Adhere to and monitor the Parish’s flood warning system (JP Alert)
Know your evacuation route
Avoid rising water
Jefferson Parish Flood Warning System
JP Alert, the Jefferson Parish flood warning system, provides early notification of flooding conditions. If emergency officials tell you to evacuate, go immediately to a safe shelter. You can register for notifications here. Once registered, it is important to understand the differences between the various alerts issued:
In all alert instances, listen to local stations for information and instructions. Keep a supply of fresh batteries on hand to operate a portable radio in case electrical power is lost. Tune your portable radio to 870 AM or 101.9 FM for emergency broadcasts.
Know Your Evacuation Route
It is important to know your evacuation route ahead of time. If emergency officials announce an evacuation in your area, go immediately to a safe shelter, which parish officials will announce at the time of an event. Before you leave your home, turn off all utilities at the main switch if time permits (and only if it is in a dry area). Every source of electricity can be dangerous before and after flooding.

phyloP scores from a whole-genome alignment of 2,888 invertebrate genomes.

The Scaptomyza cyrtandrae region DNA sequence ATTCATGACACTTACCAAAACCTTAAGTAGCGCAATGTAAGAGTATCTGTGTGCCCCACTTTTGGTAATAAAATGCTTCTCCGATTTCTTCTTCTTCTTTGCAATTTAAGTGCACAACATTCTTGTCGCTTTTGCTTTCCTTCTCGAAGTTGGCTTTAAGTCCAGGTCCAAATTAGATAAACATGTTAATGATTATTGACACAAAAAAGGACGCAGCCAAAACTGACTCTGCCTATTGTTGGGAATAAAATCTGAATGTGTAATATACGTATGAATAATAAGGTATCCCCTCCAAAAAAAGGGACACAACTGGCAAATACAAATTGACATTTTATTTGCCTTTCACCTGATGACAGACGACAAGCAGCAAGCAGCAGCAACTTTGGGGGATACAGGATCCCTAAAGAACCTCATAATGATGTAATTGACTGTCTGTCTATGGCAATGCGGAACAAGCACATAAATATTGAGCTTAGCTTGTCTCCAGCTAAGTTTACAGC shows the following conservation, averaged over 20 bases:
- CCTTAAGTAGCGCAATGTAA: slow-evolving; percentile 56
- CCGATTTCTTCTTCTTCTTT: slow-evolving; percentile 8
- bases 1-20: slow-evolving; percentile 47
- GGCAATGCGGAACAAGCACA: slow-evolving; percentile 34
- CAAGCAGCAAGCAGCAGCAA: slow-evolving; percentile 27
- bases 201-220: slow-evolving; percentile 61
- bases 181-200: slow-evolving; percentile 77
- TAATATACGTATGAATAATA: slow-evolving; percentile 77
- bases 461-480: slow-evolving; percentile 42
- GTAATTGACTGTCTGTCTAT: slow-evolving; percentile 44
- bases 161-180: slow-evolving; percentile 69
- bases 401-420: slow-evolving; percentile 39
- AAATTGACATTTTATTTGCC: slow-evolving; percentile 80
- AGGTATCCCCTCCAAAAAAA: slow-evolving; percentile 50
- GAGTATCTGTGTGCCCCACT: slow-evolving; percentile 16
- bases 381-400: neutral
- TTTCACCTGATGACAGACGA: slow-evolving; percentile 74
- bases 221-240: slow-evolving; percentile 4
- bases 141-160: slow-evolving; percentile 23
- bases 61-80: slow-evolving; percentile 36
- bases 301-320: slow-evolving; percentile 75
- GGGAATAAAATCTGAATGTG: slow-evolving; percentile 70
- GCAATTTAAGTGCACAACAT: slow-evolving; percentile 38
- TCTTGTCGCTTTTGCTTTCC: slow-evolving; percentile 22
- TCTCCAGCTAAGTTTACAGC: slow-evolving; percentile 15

When evacuating, leave as early as possible before tropical storm force winds and storm surge cause road closures. Leaving early will also help you avoid possible traffic jams and road restrictions that will be in place after contraflow is implemented. Do you know your evacuation route? Click to access to LA Evacuation Map and Southeast LA Contraflow Routes. If you are a Jefferson Transit (JeT) rider, check out the Jefferson Transit Hurricane Evacuation Map.
Avoid Rising Water
If you are ever caught in a building by suddenly rising water, move to a higher floor or the roof. Take a tool on hand in case you need to break through to the roof. Take drinking water, a flashlight and a portable radio. Wait for help.
Do not attempt to walk or drive through flood water. If your car stalls in a flooded area, abandon it. Drainage ditches and canals carry fast moving flood water and are extremely dangerous during hazardous conditions. The National Weather Service video below illustrates what could happen when you drive through flooded areas.